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Age-care sector “losing hope, but ready to fight”

“Desperate” residential age-care sector “losing hope, but ready to fight”

Waiting since yesterday morning to hear Associate Health Minister Pete Hodgson’s pre-budget scheduled announcement for additional funding above the normal DHB allocation for the residential aged care sector seems to be an exercise in futility.

“The recent pre budget announcement seems to indicate the government is not going to provide any extra funding for the increasingly desperate residential aged care sector that provides hospital care for elderly New Zealanders,” says NZ Nurse’s Organisation Policy Analyst Eileen Brown.

“We’ve been campaigning for adequate funding increases for a long time,” Brown says, “and are well past the point of continuing to submit to unacceptably low wages, ongoing loss of trained workers and increasingly poor working conditions.

Since then, Cabinet has had a comprehensive and supportive report from the Working Party on Support Services for Older People. A health select committee inquiry was made painfully aware of increasing problems in the residential aged care sector.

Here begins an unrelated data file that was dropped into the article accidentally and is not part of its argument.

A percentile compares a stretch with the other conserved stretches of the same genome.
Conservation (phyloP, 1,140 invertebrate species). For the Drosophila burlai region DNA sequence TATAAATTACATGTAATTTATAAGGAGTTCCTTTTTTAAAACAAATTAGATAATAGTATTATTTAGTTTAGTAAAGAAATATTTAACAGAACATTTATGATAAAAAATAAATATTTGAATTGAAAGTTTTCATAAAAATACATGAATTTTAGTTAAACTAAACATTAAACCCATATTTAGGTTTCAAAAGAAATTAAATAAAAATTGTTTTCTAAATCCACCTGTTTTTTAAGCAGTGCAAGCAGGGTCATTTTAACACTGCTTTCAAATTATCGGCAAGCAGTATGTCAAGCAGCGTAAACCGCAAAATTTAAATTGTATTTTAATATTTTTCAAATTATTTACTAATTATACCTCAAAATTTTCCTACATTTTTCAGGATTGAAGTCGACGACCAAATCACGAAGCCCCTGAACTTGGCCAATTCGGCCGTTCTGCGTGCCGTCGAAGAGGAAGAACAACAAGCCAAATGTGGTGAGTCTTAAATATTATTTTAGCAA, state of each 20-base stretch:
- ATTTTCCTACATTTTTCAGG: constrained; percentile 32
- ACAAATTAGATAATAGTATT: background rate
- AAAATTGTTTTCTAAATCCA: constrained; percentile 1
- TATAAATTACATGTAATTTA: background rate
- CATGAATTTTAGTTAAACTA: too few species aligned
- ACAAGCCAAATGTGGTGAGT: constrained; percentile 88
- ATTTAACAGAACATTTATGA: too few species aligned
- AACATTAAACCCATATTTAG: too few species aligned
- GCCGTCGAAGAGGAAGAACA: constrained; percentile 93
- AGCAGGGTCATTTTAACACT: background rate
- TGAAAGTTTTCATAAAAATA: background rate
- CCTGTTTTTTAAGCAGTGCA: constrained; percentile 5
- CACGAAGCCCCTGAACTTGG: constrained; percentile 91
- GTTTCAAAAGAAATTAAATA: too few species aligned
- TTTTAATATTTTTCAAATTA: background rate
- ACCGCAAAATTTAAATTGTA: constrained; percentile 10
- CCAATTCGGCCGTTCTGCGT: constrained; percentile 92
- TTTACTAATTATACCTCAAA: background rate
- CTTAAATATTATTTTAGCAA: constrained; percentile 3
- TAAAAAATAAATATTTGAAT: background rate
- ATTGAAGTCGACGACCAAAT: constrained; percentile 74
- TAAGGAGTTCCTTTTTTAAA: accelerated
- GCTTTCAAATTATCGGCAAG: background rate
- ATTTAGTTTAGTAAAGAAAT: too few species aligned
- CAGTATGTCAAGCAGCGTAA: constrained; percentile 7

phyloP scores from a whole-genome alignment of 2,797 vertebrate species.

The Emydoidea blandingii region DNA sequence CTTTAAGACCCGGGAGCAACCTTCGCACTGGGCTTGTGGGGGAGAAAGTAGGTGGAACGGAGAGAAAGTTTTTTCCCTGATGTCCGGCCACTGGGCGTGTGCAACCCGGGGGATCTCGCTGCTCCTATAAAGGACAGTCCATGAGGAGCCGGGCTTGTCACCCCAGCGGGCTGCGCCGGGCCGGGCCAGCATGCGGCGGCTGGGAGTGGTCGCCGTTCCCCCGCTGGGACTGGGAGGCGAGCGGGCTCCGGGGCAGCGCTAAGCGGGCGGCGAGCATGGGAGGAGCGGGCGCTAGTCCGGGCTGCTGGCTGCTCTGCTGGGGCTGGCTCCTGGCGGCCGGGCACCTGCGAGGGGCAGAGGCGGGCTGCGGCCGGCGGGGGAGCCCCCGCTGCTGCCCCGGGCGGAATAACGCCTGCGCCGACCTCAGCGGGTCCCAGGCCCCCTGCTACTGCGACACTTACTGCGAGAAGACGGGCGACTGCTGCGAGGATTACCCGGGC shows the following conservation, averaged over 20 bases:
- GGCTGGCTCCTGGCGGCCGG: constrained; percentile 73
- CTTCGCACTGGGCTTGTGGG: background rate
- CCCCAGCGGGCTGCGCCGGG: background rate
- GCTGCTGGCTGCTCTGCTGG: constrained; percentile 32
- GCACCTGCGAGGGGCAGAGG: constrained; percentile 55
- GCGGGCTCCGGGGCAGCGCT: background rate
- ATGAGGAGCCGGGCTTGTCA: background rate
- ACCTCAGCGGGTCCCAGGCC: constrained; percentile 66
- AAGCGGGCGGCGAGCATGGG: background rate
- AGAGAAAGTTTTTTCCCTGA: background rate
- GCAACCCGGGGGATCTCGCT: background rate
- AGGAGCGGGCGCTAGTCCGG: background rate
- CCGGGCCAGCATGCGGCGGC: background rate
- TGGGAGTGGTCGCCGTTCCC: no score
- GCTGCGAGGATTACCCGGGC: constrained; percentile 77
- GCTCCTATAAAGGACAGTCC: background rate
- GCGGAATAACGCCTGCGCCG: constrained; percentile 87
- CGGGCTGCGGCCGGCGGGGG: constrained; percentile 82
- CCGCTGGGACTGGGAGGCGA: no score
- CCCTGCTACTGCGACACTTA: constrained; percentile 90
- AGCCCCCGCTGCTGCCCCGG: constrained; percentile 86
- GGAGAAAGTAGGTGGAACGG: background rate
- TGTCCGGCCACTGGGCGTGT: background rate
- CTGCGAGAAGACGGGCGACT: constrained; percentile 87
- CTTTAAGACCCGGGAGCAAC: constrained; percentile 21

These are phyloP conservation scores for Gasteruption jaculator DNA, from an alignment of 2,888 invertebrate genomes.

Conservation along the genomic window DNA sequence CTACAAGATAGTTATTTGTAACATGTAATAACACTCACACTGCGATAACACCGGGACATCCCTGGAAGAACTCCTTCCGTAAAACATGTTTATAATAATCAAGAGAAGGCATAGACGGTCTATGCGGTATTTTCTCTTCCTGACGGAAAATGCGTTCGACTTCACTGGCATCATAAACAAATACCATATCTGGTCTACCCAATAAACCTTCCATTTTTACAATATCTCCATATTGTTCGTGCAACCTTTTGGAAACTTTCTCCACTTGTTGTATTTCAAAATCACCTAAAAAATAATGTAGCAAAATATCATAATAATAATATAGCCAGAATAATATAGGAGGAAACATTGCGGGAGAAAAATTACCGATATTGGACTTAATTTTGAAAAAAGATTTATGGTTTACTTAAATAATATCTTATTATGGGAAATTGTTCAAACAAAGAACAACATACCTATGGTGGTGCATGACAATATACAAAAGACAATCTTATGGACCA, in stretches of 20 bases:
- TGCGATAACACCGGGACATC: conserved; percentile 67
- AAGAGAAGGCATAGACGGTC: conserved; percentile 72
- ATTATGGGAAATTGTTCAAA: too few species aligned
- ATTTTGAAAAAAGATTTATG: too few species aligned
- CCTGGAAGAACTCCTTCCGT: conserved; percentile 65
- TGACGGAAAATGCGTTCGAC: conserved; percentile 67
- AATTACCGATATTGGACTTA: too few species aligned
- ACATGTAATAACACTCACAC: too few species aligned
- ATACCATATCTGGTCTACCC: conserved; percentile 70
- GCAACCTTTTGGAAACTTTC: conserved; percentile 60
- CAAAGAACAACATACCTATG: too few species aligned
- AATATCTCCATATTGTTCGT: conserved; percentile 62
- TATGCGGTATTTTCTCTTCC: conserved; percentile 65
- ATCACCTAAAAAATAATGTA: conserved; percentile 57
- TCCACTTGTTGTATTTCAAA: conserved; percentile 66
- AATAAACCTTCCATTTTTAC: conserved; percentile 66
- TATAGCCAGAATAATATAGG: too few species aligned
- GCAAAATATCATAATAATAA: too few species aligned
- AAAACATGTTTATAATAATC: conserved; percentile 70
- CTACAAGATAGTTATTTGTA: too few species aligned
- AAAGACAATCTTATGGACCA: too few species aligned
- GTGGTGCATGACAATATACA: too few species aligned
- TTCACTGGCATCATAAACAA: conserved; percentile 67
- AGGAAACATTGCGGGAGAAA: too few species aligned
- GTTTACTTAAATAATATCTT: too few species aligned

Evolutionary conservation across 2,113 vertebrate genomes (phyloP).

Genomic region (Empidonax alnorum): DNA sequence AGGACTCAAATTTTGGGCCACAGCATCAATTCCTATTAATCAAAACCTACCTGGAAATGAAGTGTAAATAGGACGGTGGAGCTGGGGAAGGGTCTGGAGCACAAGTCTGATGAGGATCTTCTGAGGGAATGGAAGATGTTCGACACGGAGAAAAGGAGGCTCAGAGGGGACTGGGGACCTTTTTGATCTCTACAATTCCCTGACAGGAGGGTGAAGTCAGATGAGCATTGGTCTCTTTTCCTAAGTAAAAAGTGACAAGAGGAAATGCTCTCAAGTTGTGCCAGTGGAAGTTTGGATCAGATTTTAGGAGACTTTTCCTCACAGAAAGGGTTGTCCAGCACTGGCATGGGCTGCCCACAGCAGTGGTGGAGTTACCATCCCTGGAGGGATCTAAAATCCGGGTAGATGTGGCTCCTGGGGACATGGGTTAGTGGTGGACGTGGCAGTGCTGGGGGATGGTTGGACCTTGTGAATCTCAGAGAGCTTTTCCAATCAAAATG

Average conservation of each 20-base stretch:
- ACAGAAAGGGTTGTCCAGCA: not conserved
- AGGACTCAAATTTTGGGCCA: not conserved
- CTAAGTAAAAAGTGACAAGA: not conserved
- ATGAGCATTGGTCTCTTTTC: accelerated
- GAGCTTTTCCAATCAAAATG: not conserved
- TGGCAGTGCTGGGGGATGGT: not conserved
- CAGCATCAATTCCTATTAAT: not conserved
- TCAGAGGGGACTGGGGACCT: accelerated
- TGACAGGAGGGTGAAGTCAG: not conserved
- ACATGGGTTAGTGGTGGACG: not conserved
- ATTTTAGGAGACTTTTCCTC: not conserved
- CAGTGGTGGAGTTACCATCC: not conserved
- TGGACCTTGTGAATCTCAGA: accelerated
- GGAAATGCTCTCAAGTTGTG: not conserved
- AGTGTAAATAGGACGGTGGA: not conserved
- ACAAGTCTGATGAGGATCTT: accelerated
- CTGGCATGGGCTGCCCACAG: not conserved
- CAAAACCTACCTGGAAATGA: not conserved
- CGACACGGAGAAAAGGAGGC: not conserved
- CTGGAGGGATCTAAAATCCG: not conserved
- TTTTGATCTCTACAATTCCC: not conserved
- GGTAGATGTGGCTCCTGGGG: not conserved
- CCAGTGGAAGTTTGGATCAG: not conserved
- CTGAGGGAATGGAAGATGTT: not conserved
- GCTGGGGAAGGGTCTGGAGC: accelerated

“The government knows the situation, but it appears to have again failed to listen and again failed to respond to the needs of underpaid, under resourced and unappreciated nurses and caregivers working in residential aged care hospitals,” said Brown.

Last month members of the Nurses Organisation and Service and Food Workers Union working in the sector took to the street up and down the country calling for fair pay. They received strong public support.

“This government has had every opportunity to rectify a serious funding deficiency in the residential aged care sector. “We have just about lost hope. And with that, the dedication and goodwill is also being lost. If the government won’t listen to reason, then it will have to listen to a major campaign of widespread industrial disruption,” says NZNO’s Eileen Brown


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